Neil Simon’s Brighton Beach Memoirs is sentimental claptrap, a play for people who need to be told how to feel. Act II Playhouse’s fusty production does little to assuage this; more often than not, it leans into the chintzy aspects of Simon’s sepia-toned script.
When Simon debuted this play—the first work in his semiautobiographical Eugene Trilogy—in 1983, it was seen as a departure from the boulevard comedies that made him rich and famous in the sixties and seventies. But the foibles of the struggling Jerome family in 1930s Brooklyn does not suggest an understanding of drama, or provide evidence of authorial growth. Every potentially poignant interaction is undercut by a joke; all conflicts are immediately resolved. But why strive for actual introspection when you can disarm your audience with twenty minutes of masturbation jokes, then amp up the schmaltz to trick them into believing they’ve had a genuine moment?
The play further employs the tedious device of direct-address narration throughout, courtesy of fifteen-year-old Eugene (played by DJ Gleason), the author’s stand-in. These monologues—which fall squarely into the “and-then-this-happened” school of narrative writing—do little more than accentuate the paltriness of the book scenes, widening the chasm between what we’re told versus what we’re shown. Matters aren’t helped by the fact that Gleason’s aw shucks approach to Eugene is largely insufferable, but few parts in this production are cast from strength.
The role of Kate, Eugene’s loving but headstrong mother, benefits greatly from a naturalistic approach; Laurie Metcalf hit the right notes in the short-lived 2009 Broadway revival. Regrettably here, Mary Elizabeth Scallen has chosen to shout her lines with little vocal variation throughout the evening, making Kate seem closer to the stereotypical harridans found in Philip Roth novels. She also has a distracting habit of striking poses before delivering a line. Julianna Zinkel seems halfway to a decent interpretation of Kate’s fragile sister, Blanche, but her overly pathetic carriage throughout much of the first two-thirds of the play make her assertion of sovereignty in the later scenes seem unbelievable.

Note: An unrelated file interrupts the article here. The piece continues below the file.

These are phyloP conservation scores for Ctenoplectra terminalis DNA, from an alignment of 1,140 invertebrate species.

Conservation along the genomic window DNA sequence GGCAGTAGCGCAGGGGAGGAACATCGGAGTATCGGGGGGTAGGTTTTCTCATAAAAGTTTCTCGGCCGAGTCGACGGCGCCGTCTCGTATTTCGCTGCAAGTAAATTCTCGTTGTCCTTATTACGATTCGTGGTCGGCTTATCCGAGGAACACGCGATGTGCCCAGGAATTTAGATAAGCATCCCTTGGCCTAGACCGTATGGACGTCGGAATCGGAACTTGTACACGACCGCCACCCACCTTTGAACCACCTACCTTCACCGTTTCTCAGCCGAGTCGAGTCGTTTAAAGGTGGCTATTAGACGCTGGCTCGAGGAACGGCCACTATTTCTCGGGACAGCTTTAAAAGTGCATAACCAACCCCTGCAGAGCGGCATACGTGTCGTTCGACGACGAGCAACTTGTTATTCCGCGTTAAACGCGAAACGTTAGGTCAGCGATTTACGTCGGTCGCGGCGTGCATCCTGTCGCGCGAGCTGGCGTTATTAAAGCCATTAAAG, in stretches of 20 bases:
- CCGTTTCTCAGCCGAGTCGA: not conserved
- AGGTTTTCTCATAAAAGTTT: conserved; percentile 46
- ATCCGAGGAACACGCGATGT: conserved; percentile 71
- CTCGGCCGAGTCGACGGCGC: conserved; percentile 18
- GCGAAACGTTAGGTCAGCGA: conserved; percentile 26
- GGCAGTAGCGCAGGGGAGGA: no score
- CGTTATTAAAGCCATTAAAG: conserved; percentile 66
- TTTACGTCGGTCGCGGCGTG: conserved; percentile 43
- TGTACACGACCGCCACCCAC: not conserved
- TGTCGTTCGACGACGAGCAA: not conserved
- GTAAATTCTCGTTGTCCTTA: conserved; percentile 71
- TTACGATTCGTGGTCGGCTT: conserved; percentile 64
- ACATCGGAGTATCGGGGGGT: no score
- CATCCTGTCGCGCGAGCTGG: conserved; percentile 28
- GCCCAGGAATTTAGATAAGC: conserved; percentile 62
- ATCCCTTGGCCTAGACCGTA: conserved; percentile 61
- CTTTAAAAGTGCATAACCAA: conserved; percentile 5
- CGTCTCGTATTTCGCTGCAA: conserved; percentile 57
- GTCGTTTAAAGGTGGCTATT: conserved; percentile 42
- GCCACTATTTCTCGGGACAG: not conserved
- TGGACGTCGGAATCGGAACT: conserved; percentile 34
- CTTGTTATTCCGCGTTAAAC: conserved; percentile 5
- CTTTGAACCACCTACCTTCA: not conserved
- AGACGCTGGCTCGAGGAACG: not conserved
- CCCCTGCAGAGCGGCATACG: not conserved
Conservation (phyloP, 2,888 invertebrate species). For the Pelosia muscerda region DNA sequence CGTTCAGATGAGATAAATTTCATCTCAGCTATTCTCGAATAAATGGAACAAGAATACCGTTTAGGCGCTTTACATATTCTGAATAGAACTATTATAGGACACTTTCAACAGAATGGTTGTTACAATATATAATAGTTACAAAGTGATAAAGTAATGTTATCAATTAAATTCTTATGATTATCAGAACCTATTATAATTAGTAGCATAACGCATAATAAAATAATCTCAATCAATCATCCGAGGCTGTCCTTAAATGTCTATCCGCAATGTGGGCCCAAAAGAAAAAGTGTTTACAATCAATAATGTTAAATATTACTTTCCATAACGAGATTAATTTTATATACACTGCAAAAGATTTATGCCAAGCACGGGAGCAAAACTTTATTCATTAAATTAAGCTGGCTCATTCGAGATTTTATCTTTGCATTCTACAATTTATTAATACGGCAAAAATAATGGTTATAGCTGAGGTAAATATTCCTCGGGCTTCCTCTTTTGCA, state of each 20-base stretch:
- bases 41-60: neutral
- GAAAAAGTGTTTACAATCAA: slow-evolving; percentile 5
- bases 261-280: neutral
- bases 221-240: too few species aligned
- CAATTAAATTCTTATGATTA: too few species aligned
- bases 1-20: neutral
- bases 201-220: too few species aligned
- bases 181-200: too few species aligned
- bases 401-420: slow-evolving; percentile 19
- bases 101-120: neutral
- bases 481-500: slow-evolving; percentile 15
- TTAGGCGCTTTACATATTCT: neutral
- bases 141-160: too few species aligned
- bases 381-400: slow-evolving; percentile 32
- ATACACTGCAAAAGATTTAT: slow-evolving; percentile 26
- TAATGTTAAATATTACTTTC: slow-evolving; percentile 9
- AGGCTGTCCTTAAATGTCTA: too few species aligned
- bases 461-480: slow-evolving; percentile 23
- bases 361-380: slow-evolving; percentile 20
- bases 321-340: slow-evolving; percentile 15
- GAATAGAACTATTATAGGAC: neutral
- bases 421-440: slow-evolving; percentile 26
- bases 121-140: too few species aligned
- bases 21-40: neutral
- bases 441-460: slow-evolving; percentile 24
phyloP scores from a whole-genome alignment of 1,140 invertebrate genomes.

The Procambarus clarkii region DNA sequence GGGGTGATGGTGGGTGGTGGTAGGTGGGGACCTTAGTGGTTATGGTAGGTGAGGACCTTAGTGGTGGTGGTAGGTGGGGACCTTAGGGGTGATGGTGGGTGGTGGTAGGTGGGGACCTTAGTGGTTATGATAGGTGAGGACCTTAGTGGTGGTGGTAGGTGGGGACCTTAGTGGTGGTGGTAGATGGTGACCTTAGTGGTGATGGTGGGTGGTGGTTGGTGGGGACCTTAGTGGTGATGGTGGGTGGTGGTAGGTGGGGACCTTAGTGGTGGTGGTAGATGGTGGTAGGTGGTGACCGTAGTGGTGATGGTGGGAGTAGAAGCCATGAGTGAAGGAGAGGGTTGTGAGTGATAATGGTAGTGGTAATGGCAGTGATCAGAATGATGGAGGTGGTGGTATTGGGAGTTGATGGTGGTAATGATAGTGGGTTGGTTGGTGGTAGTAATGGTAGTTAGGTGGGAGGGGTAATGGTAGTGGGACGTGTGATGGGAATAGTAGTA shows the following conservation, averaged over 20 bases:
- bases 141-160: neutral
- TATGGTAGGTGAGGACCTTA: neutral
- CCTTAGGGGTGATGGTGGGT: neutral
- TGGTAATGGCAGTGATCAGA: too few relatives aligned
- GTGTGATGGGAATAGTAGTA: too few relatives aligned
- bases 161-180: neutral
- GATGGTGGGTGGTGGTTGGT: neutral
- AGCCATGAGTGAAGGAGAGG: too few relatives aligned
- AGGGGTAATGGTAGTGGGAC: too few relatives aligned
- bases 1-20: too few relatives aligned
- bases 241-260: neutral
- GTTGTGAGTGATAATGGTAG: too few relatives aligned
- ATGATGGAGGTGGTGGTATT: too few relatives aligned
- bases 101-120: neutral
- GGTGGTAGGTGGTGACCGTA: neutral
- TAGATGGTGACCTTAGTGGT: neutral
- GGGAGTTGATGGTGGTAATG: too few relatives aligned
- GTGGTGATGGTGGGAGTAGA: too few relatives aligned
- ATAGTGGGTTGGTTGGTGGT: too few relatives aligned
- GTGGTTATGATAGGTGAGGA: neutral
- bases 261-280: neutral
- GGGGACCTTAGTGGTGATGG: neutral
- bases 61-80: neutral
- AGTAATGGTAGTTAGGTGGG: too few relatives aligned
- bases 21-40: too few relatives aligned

Katie Stahl wins the worst accent of the night contest as Nora, Blanche’s rebellious and unhappy daughter; she sounds more Boston than Brooklyn, with a fair amount of Little Edie Beale thrown in for good measure. Only Peter Bisgaier, as patriarch Jack, manages a consistently credible performance; we believe the weight of the world is on this good man’s shoulders. The other principals—Jonathan Silver as Stanley, Eugene’s idealistic older brother, and Eileen Cella as Laurie, Blanche’s sickly younger daughter—are barely worth mentioning.
William Roudebush’s glacial production seems as if it was directed specifically to allow enough space between lines for the alter-cockers in the audience to repeat the wisecracks to each other and start a second chain of laughter. But the most egregious errors on display are courtesy of Jennifer Povich’s costumes. They range from lazy (Kate only has one dress?) to anachronistic (the ties are pure 1950s) to just plain careless (Eugene’s billowy knickers are distractingly wrong—the play is set in the Depression, after all, when fabric was scarce and costly). James Leitner’s intrusive lighting rarely leaves anything to the imagination.
But neither does the text. Powerful and moving theater is supposed to provoke a reaction, not force one. For proof, one need only think of another kind of family story—Long Day’s Journey Into Night, still as devastating now as it was seventy years ago. The scant triumphs and myriad tribulations of the Jeromes hold similar potential, but in Simon’s schlocky hands, we are left with little more than a manipulative roman-a-clef.
[Act II Playhouse, 56 E. Butler Avenue, Ambler, PA]; May 16-June 18, 2017; act2.org